Inspiration

Let’s face it: we’re not all great listeners. With a world of information to keep track of, we can’t expect ourselves to remember every birthday, address, or favorite food. Yet, showing loved ones that you can remember small details about them makes them feel heard. In pursuit of a Life Hack, our web app, messages wrapped arose to help!

What it does

Employing machine learning and natural language processing, messages wrapped extracts, analyzes, and stores information directly from your direct messages. We created it in the hopes that we would never have to send another dreaded belated birthday text or have to ask for a close friend’s dietary restrictions again.

While our original idea had initially stopped here, our final concept has evolved into a fully-fledged statistical summary of a user’s direct messages. Inspired by Spotify’s annual “Wrapped on Spotify”, our team has included a multitude of features including contacts ranked by message frequency, group chat activity, average response time, word boards, and more to not only capture, but also celebrate each of a user’s relationships.

How we built it

First, we needed to retrieve a user’s conversation data.

We discovered that we could access iMessage’s archive file, stored in a Mac user’s library, and rewrite the data into a readable csv file. This csv file stored all of the user’s text messages in a table that specifies the date sent, timestamp, phone number, and if the message was sent or received by the user.

Similarly, using the Facebook Messenger API, we parsed messaging data from Instagram DMs. Additionally, Instagram provides a service to download all of one’s messages, albeit in a format quite different from that of iMessages.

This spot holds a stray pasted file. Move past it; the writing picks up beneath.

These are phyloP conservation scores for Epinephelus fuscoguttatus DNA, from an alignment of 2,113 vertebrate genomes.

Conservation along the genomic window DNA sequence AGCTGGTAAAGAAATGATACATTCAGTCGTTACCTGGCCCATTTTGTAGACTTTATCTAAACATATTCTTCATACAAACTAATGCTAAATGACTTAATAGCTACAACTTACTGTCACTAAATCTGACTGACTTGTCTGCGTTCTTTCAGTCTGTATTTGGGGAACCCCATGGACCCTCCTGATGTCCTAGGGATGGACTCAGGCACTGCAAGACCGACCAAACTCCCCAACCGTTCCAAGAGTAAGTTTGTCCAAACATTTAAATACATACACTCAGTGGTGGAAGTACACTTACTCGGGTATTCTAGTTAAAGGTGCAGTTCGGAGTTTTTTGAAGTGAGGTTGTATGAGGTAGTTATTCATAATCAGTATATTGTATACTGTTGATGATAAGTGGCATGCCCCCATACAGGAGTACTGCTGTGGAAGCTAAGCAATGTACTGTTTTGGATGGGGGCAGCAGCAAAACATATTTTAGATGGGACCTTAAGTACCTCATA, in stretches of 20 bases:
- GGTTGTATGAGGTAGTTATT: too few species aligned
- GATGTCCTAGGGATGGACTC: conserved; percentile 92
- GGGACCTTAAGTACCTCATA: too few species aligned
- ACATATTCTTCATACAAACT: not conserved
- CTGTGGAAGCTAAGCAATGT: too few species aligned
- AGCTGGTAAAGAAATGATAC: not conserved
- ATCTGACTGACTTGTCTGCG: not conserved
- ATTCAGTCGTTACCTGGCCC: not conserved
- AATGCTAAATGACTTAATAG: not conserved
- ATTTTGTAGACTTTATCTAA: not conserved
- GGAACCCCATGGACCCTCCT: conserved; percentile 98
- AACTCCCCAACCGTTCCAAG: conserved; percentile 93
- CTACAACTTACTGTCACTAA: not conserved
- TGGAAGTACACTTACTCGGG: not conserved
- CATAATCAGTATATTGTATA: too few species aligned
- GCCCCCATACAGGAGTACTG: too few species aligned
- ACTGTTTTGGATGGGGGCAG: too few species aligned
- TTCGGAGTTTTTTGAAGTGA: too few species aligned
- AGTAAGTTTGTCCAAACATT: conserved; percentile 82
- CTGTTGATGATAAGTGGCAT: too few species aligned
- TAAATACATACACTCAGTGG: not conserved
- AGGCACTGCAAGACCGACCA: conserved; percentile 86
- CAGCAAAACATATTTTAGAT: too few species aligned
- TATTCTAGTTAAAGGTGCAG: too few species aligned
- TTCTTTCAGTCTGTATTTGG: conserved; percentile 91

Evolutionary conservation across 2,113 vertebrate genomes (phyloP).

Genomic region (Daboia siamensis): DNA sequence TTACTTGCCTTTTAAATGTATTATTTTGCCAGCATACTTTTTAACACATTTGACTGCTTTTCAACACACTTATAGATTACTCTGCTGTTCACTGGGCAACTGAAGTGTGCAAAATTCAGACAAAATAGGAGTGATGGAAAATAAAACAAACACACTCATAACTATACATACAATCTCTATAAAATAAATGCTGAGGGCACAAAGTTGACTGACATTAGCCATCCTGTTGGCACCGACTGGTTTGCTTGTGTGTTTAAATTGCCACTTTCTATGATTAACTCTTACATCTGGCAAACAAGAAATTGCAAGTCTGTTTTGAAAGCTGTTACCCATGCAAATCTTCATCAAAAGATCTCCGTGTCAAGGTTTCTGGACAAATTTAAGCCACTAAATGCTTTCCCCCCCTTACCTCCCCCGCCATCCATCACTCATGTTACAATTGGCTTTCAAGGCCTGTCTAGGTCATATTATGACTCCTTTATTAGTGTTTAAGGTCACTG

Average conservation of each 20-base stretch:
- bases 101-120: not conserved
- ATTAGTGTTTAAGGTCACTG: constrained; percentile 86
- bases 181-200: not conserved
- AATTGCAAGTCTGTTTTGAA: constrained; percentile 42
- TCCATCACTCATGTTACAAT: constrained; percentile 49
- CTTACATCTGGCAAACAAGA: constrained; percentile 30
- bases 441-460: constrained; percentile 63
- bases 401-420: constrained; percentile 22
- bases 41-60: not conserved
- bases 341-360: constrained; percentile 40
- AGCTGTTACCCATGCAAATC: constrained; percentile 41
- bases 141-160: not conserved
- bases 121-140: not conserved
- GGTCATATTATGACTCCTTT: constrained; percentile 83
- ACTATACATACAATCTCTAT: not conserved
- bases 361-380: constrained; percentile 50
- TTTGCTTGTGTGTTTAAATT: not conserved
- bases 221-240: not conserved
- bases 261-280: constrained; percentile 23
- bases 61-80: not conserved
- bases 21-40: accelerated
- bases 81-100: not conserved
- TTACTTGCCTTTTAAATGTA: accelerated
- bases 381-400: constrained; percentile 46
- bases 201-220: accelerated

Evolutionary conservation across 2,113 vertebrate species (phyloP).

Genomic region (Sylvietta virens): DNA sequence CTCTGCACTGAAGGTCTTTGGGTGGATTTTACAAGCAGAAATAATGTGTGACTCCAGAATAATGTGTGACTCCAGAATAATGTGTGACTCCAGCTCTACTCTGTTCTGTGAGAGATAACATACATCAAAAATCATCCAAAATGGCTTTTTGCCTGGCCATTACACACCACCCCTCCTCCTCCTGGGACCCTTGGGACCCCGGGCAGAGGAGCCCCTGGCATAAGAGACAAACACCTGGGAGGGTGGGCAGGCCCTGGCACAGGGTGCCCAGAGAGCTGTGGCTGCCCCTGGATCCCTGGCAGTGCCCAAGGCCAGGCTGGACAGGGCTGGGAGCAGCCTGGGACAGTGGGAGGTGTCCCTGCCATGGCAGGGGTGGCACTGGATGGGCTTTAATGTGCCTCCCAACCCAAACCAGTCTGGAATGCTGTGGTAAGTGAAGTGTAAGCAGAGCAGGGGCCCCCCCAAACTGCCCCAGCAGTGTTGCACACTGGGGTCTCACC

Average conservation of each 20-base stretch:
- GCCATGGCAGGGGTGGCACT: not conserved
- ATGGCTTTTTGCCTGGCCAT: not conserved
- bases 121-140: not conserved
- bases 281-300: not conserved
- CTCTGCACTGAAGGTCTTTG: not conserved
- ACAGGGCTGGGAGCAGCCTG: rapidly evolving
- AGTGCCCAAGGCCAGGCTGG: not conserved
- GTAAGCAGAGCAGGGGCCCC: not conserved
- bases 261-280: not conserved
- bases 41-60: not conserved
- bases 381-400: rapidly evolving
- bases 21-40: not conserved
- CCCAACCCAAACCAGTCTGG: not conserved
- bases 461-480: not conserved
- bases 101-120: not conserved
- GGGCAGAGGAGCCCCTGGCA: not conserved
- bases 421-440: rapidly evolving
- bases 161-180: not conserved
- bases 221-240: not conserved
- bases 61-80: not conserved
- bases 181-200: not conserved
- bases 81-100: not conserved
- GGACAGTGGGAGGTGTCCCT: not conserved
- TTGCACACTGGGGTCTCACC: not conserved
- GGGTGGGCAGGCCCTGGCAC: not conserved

After resolving the two platforms’ databases into a unified format, we parsed each sent message and populated a dictionary that kept track of all important information. Then, using this dictionary, we applied Python’s NLTK library to perform several Natural Language Processing methods such as extracting meaningful words to use in a Word Cloud, determining the most common trigrams (sequences of words), and retrieving essential information such as birthdays and allergies.

Utilizing this information, we displayed it in a dashboard format via Plotly Dash. This Python framework allowed us to build an interactive web app, complete with HTML and bootstrap styling as well as dynamic callback functions.

Challenges we ran into

We began by accessing the data archive files that were hidden from the user, which proved to be a difficult undertaking. Little did we know, that would be the easiest part. The iMessage data in the csv file was formatted in an obscure manner, and this proved to be difficult when we wanted to analyze the data and extract meaningful insights. In order to make comparisons between different interactions, we had to parse through the Apple user’s Contacts book to match phone numbers with names.